By Ben Akoh
The goal of this qualitative study was to identify the determinants that assist remote post-secondary Indigenous Canadian learners (in an isolated fly-in only community) to adapt and orient themselves both to Eurocentric and Indigenous ways of learning. Digital technology such as mobile devices was used to produce documentation that served as the data for the research. The outcomes of the study led to the identification of a finite quantity of determinants. This is only a first step towards such identification, which provides a base for further research. Eight participants were directly involved in the study and six other participants provided contextual information. Participants showed a deep understanding of the problem: they were well meaning, eager and responsive to the study. The complexity of participant responses indicated that rethinking learning and understanding the place of Indigenous methods in education were needed. Rethinking solutions may require the direct participation of various stakeholders including educators and Indigenous communities. The solutions cannot be simply more technology or more pedagogy, although a careful reconsideration of pedagogy is required. Future research is key, but those research efforts must enter the community with a truly open mind and with culturally appropriate approaches without any pre-fixed solutions.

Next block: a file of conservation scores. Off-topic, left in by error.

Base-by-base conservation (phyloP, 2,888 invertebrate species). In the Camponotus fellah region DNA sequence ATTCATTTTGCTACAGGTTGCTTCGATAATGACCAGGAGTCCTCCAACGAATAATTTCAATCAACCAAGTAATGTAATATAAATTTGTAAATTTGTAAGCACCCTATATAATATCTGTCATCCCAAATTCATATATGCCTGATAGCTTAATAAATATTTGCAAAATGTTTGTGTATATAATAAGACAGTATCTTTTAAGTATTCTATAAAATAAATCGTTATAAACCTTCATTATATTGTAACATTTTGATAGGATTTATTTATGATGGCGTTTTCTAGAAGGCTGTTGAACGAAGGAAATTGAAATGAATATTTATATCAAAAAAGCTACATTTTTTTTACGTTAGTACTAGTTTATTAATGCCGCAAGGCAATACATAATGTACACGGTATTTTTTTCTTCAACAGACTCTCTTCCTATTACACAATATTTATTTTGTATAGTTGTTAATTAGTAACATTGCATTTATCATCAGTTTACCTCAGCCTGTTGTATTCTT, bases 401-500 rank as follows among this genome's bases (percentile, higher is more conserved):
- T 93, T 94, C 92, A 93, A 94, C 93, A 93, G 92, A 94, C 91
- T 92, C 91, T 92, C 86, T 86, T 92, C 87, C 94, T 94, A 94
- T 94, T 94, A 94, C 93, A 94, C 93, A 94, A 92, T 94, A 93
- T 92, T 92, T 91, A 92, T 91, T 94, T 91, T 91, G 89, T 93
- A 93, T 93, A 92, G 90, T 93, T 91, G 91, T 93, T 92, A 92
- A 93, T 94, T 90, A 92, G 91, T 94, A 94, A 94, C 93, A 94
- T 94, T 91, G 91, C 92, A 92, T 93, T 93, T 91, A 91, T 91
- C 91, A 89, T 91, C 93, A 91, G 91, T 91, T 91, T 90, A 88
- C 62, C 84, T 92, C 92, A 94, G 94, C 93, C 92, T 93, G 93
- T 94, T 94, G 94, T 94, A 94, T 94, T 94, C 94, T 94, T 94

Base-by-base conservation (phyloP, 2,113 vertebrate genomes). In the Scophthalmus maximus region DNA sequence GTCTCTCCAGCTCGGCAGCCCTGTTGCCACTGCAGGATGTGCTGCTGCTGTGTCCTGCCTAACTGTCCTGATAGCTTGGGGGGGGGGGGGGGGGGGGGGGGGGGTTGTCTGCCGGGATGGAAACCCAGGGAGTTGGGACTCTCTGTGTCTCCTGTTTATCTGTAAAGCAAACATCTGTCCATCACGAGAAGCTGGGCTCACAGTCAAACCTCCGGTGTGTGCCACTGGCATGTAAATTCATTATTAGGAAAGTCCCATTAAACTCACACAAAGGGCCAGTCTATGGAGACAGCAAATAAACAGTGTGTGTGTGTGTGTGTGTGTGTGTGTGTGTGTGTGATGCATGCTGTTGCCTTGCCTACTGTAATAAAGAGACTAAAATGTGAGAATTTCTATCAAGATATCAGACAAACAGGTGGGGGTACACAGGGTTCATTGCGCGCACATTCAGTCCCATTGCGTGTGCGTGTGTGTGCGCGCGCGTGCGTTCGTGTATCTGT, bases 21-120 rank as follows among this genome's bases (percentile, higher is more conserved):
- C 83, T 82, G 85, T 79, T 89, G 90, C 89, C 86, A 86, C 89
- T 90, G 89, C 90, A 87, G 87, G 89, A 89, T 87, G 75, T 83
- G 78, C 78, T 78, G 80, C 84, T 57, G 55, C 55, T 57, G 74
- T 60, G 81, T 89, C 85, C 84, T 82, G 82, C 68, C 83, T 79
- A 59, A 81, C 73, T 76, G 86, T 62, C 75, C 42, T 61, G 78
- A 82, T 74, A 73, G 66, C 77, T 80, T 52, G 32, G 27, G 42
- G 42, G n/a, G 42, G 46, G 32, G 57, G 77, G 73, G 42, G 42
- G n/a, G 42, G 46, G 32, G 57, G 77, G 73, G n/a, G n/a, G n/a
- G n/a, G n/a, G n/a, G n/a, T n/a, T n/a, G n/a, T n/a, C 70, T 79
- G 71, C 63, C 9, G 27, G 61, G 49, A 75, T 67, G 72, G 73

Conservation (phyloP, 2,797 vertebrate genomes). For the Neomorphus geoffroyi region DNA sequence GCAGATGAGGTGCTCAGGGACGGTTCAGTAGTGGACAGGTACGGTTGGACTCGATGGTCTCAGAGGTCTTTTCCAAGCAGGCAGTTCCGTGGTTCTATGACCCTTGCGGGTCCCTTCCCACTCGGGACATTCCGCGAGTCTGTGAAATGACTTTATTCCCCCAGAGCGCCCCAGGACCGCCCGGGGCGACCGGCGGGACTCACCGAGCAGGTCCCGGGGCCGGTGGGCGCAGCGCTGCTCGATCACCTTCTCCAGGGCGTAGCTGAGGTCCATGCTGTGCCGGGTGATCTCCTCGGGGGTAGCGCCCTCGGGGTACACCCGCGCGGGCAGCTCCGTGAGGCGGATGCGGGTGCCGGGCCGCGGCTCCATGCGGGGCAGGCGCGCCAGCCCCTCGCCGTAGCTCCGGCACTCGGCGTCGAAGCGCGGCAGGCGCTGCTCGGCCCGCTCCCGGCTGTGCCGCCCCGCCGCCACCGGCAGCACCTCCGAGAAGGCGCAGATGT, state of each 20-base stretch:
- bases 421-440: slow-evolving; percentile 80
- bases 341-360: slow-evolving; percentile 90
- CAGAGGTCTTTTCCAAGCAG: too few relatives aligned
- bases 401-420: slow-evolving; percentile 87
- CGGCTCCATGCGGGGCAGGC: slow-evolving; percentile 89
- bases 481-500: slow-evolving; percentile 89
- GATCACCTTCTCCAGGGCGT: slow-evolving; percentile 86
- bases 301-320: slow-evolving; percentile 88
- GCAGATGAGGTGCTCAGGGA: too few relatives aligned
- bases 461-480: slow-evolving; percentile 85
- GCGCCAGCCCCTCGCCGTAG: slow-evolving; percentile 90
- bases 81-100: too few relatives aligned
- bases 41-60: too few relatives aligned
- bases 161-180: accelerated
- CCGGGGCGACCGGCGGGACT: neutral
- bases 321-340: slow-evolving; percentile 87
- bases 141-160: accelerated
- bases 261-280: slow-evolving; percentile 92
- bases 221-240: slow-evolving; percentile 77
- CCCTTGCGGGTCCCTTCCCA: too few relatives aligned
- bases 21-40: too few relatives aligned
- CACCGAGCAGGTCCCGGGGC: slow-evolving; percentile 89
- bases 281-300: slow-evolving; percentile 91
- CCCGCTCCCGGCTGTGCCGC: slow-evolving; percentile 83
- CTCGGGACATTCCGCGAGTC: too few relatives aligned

Ben’s complete thesis can be found here